clock menu more-arrow no yes mobile

Filed under:

Eulogizing the 2012 College Lacrosse Season: (25) Hofstra

You spent the better part of four months meticulously dissecting the 2012 college lacrosse season. You shouldn't stop now because cold turkey is a bad way to go through life, man. College Crosse is providing decompression snapshots of all 61 teams and their 2012 campaigns, mostly because everything needs a proper burial.


Team: Hofstra Pride

2012 Record: 6-8 (2-4, THUNDERDOME!)

2012 Strength of Schedule (Efficiency Margin): 1.08 (21)

2011 Strength of Schedule (Efficiency Margin): -0.68 (40)

Winning Percentage Change from 2011: -38.39%

2012 Efficiency Margin: 2.29 (25)

Efficiency Margin Change from 2011: -3.65


  • Andrew Gvozden put together a pretty nice effort in 2012. The now-departed goalie finished the year ranked 17th in individual save percentage with a 55.1 mark. He pulled that mark together, however, seeing just about as many shots per defensive possession as any goalie in the country -- on the year, only two teams yielded more shots per defensive possession than Hofstra. Despite this flurry of activity, Gvozden helped the Pride hold opponents to only a 24.31 raw shooting percentage (a mark that ranked seventh in the country). This wasn't just survival from Gvozden; it was relative success despite difficult circumstances. When all was said and done, Gvozden ended around 36 percent of Hofstra's defensive possessions with a save (a mark that ranks 14th-highest in the nation). Gvozden wasn't in the upper echelon of goalies in 2012 -- nor should he be considered in that group -- but his work in 2012, especially the circumstances under which he was asked to perform, was strong.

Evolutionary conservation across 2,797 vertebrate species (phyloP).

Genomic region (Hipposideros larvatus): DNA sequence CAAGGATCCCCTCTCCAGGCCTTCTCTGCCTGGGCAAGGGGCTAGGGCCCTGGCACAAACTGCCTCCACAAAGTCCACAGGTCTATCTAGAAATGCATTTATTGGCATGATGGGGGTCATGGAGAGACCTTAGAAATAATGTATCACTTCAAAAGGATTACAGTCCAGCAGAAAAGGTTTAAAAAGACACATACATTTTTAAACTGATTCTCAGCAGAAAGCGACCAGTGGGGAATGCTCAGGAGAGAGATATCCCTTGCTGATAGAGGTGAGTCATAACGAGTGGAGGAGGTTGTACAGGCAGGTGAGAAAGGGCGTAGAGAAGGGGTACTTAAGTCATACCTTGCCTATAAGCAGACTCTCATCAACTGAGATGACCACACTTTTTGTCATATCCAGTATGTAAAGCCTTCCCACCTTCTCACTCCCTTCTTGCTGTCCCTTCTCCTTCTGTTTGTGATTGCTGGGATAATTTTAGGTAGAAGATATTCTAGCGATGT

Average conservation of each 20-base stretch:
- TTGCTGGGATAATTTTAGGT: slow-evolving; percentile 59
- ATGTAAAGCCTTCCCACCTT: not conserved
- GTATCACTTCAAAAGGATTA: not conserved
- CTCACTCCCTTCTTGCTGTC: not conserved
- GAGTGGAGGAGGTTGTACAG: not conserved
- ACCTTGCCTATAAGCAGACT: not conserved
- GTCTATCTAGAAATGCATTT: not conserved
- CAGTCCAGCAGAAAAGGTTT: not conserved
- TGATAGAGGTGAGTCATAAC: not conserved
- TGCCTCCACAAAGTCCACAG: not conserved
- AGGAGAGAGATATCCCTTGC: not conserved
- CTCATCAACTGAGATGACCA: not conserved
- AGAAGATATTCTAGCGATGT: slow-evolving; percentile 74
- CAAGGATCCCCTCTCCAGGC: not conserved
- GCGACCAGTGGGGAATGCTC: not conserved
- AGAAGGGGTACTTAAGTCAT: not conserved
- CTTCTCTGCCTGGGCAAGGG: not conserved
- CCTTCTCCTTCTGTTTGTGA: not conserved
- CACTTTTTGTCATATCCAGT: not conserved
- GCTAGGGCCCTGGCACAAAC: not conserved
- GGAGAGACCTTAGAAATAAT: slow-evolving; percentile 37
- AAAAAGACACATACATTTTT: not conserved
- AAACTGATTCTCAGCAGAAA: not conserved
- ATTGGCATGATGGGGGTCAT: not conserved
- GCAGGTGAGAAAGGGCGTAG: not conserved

Having thoroughly dominated Towson for the first 48 minutes of play and holding a 9-3 advantage over the Tigers, Hofstra appeared poised to get a huge THUNDERDOME! victory and stop the bleeding that had been seeping from its head wound all season. Then, because Hofstra apparently did horrible things at some point in history and the world is trying to cycle even, Towson freaked out: In a 3:09 stretch, the Tigers pumped in three unanswered tallies; Hofstra attempted to steady the game and work the clock, but Towson went into another unconscious goal-scoring rampage, pumping in another three unanswered scores over the final 4:09 to play (the evening score came with, obviously, just two seconds left in regulation).

The game was tied and I wasn't there, instead talking to a girl who may have had undiagnosed shades of crazy the medical community doesn't even know about.

The story wouldn't be as good if Hofstra had pulled out the win in overtime, and because of all those apparently horrible things that Hofstra has done in the past, the script wouldn't be written that way: The Tigers dominated the first overtime period but got nothing to show for it; then, in the second overtime with Hofstra going man-down on some exceedingly boneheaded play from Mike DeNapoli, Towson finished its journey -- Justin Mabus canned a 10-yard bullet past Hofstra's Andrew Gvozden to give the Tigers an incomprehensible 10-9 victory.


  • Hofstra needs to learn how to win again. Four overtime games -- three of the multiple period variety -- show how close the Pride were from finishing above .500 on the year. Throw in four more games that were decided by two goals or less and the fire that Hofstra was playing with throughout 2012 becomes even more apparent. This is a program that has finished at or around double digit wins since about 2008; Seth Tierney just needs to find the magic again and find ways to win -- or, in some cases, hold on to wins -- when things sour.